There are numerous tearooms in Bath, including Sally Lunn’s, a characterful ‘Eating House and Museum’ and home of the famous Sally Lunn bun, a melt in your mouth sweet bun that I love to enjoy with an English Breakfast tea, freshly brewed from a teapot using tea leaves.

Another option is The Bridge Coffee Shop, as the name suggests it is positioned on one of Bath’s iconic sights, Pulteney Bridge, so you can enjoy sipping your drink with a view over the river, weir and park.

#Ad • Looking for a place to stay? Check out these Cotswold Holiday cottages

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  1. Loverly write up and photo’s, with some good ideas for trips out.

  2. Wow! Those are some really charming places. All going on my travel list right now. 🙂

  3. Madeleine Wahlström

    Just what we done in September…drunk tea in Bath…a lovley place ..on my first but not the last visit in England. I love the small villages with the old stonehouses…we saw so much ..all history ….it was my best journey ever..and am 60…idont like to fly but i fix it…..so i take your places and keep them to my next visit…..many regards ftom Madeleine in Sweden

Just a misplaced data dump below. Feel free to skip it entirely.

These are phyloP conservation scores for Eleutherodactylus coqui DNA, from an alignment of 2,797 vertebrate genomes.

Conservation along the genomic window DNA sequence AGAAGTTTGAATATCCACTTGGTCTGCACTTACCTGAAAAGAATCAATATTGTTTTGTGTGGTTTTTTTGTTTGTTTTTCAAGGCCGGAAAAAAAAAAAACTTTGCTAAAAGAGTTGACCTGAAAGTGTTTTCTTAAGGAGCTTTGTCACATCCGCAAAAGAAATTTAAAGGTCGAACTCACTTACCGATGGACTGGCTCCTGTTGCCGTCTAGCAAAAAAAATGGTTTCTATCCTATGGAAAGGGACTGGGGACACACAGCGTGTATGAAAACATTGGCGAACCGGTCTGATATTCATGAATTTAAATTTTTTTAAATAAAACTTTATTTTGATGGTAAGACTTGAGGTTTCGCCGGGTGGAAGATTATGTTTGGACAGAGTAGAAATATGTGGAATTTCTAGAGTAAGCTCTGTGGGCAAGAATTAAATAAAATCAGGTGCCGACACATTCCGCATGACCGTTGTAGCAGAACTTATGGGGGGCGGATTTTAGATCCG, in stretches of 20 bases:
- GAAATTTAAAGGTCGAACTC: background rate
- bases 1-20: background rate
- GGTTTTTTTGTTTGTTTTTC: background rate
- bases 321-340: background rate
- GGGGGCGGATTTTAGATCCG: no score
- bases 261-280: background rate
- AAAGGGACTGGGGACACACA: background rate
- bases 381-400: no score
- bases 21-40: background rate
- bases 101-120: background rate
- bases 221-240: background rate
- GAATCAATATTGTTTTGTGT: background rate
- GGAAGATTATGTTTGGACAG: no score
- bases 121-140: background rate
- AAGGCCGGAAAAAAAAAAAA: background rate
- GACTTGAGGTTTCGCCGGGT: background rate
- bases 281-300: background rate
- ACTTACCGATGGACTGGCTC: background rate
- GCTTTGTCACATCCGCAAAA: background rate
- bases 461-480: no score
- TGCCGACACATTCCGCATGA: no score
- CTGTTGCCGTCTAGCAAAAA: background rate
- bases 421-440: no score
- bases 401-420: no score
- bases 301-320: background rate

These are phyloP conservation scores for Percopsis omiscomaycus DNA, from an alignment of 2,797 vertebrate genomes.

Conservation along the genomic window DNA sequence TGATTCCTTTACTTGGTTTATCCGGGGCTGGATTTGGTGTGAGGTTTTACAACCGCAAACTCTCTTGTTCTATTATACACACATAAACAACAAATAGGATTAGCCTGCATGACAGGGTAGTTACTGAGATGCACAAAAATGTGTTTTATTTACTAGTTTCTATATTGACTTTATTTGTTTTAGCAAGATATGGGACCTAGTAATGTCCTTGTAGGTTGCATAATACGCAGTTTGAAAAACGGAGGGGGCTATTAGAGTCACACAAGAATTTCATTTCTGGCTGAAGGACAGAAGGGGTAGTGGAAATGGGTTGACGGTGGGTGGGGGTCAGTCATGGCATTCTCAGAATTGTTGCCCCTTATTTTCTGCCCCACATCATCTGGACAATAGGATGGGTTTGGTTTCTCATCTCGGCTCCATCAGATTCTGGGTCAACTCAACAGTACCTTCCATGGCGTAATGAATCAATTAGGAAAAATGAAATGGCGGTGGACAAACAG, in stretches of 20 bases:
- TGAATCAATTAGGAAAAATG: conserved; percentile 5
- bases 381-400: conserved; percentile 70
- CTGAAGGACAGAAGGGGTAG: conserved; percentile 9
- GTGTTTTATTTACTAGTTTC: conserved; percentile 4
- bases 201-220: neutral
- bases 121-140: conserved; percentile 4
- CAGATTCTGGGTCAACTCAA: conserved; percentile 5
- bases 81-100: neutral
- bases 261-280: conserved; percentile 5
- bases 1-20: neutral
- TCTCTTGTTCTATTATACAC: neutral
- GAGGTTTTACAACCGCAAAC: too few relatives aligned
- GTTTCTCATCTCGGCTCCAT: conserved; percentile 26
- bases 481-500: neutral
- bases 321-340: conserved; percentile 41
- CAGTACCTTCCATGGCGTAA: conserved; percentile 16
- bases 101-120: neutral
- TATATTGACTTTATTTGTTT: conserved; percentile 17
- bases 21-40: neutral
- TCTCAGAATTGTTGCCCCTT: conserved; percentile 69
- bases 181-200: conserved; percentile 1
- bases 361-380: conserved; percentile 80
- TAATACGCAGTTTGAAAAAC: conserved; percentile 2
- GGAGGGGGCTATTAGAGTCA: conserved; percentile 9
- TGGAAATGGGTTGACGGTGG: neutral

• So pleased to hear you enjoyed your journey through those villages Madeleine! I hope this list is useful for your next visit 🙂

  4. I absolutely loved The Slaughters Inn. A friend and I walked from Stow-on-the-Wold to Burton-on-the-Water, and we used the Slaughters as our resting point. It’s only about a 5 mile walk in total, but we were taking our time, taking in the sights and meandering through the lovely villages. We were exhausted by the time we found The Slaughters Inn, so we did exactly what you suggest — stopped for a pot of tea, some treats, and a bit of a lounge in front of the large fireplace before continuing on our adventure. It was wonderful, and one of my favorite memories of that walk — though, I admit, there are many great memories from that trip! Your photo above brought me right back to being in the Inn. 🙂 Now, I just have to get back to the Cotswolds so I can try all the other places for tea! 🙂